This is just a quick description of the Tanner method for staging breast development. Hopefully this will give some
of you girls out there a better idea about what you should expect from hormones.
Stage 1: This stage consists of a small elevated nipple with no underlying breast tissue. Before starting hormones this
would be the likely stage of all transsexuals
Stage 2: During this stage, the so called "breast bud" forms. There is elevation of the breast and nipple as a small
mound and the areola begins to enlarge. Many transsexuals will reach this stage in 6 months to a year of treatment with a
proper hormone regimen. For those who start hormones at a younger age, this stage may be obtained more quickly.
Stage 3: In this stage there is further enlargement and elevation of the breast and areola. However, the areola and breast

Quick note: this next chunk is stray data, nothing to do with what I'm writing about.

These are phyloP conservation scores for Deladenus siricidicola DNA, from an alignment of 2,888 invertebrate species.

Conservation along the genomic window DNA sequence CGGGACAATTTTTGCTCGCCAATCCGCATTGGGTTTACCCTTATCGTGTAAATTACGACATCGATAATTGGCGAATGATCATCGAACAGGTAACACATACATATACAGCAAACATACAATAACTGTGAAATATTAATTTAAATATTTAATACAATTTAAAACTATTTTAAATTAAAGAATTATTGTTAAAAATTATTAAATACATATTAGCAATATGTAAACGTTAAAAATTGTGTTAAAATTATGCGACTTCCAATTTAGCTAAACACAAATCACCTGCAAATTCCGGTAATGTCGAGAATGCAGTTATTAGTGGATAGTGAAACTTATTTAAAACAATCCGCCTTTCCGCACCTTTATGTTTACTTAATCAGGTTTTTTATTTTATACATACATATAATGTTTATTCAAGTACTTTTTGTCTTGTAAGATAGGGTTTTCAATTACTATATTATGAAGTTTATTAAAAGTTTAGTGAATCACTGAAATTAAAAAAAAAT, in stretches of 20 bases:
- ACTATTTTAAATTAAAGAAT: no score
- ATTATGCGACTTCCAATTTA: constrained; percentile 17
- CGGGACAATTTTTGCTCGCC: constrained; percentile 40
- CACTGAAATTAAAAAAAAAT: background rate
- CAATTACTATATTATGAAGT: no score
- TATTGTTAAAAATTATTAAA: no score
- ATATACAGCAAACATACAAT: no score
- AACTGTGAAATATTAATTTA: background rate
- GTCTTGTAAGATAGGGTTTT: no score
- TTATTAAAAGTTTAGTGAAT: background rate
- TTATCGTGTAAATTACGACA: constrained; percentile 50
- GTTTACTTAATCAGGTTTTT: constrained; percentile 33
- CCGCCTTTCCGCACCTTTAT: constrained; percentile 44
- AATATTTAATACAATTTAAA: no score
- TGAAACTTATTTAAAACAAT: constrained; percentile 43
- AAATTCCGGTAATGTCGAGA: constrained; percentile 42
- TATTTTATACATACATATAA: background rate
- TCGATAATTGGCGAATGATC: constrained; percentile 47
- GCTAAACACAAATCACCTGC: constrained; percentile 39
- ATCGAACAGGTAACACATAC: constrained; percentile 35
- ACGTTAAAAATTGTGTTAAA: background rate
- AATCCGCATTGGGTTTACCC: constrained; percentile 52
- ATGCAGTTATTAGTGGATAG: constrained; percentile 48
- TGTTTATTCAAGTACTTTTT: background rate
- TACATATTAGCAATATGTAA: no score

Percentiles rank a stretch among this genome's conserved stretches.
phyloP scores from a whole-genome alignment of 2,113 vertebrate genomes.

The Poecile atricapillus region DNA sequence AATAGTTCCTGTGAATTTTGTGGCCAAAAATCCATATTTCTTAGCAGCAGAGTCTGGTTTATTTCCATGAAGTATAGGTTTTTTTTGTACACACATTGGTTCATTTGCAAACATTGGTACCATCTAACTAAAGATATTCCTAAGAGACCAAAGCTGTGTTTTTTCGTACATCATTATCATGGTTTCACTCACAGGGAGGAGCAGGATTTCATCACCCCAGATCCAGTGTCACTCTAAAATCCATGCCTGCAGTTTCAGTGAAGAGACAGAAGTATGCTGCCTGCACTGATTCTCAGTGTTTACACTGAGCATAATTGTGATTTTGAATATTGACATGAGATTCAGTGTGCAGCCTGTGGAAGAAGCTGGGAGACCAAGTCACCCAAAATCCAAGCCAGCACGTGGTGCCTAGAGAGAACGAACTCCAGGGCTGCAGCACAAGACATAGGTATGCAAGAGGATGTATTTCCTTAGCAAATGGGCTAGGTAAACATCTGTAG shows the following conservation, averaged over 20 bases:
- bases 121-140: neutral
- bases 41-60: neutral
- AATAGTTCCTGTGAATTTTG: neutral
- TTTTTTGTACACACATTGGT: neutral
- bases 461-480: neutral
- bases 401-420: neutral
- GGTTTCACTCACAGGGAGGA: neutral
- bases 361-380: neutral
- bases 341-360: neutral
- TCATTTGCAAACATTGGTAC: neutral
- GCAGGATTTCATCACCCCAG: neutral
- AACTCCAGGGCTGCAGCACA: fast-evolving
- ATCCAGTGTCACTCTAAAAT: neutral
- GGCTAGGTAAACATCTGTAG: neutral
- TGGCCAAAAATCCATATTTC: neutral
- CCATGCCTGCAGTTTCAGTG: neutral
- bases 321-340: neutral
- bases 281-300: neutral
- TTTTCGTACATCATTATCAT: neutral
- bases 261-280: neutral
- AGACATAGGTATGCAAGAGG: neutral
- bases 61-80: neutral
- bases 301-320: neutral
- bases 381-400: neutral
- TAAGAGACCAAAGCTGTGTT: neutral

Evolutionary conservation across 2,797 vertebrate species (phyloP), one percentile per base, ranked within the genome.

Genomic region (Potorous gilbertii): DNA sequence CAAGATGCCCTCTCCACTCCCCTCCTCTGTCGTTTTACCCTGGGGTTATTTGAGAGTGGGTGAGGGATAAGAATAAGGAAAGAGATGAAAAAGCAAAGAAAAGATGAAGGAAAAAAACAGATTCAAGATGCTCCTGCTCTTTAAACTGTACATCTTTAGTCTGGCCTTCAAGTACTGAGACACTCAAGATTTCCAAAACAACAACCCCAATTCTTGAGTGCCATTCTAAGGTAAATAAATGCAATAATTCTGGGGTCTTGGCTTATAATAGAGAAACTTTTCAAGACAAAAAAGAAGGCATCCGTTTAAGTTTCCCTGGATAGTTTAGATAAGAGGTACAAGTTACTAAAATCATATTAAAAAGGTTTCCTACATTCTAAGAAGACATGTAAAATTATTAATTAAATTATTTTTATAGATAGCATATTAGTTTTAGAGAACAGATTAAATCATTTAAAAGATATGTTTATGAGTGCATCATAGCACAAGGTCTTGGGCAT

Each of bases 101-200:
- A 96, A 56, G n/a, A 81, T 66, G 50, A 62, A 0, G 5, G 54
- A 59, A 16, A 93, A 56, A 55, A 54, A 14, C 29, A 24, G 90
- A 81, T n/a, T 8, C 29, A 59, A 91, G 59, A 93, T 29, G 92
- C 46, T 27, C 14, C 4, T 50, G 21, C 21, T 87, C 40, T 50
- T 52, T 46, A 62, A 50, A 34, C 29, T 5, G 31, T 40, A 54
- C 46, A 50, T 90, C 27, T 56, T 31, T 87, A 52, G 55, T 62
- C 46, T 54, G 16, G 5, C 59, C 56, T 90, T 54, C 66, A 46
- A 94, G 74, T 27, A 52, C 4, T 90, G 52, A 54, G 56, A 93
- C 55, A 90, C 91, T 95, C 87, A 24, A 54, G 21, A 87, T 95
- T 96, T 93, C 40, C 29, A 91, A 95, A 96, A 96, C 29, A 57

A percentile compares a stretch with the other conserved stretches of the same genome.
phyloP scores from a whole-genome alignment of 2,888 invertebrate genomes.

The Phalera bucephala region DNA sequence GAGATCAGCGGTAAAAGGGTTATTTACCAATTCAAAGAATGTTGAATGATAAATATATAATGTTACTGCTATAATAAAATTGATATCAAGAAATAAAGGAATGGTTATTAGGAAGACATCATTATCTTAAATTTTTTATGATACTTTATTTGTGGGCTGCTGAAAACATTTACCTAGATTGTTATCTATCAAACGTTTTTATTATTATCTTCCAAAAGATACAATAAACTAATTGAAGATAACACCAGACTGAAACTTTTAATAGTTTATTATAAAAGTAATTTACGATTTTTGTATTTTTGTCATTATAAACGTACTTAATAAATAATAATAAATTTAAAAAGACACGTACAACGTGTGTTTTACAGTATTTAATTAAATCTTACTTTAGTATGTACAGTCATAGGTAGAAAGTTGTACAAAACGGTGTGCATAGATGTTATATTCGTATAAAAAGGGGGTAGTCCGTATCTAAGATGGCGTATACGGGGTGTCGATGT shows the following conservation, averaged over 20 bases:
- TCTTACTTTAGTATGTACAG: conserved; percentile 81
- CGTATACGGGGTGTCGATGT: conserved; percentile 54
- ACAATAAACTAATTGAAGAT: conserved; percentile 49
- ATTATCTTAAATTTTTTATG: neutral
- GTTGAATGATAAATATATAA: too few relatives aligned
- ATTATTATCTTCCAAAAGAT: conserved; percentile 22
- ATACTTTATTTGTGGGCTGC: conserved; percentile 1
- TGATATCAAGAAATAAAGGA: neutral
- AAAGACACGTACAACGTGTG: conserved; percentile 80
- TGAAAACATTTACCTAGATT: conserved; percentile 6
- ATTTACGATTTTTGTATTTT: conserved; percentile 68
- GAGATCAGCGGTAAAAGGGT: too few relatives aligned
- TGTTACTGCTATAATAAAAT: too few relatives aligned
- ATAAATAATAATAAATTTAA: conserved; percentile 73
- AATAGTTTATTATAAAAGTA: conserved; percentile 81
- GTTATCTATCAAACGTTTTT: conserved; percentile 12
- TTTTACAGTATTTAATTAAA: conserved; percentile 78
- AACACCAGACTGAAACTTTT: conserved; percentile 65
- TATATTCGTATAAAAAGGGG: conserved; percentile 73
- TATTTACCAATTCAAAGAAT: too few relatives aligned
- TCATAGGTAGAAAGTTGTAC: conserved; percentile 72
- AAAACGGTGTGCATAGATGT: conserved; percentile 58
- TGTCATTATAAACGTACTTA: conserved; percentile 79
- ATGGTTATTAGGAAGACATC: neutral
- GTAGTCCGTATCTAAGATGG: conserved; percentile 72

contours have not yet seperated. Also, the areola may begin to darken in color at this point. For many women who transition
late in life, this may be the last stage obtainable without surgical intervention.
Stage 4: At this stage, the areola and nipple now project from the rest of the breast contour to form a second mound. This
stage of development generally is more difficult to reach for the late transitioner but may be the likely outcome for those
who transition in their twenties or younger.
Stage 5: In the final stage of development, the areola contour once again becomes indistinguishable from the contour of the
breast as a whole. The only portion that remains above this contour is the nipple itself. Most transsexual women will not
reach this stage of development including those who start hormones at a young age. In general, this stage of development may
take 2 to 3 years or more to reach if continued breast growth occurs.
This information may or may not pertain to you as an individual, and it's important to remember that development may occur at
vastly different rates for different people. Hopefully this helps to give you some idea where you're going if you've recently
started hormone therapy. The above information should not be construed in anyway to be medical advice from a professional.
Please do not regard it as such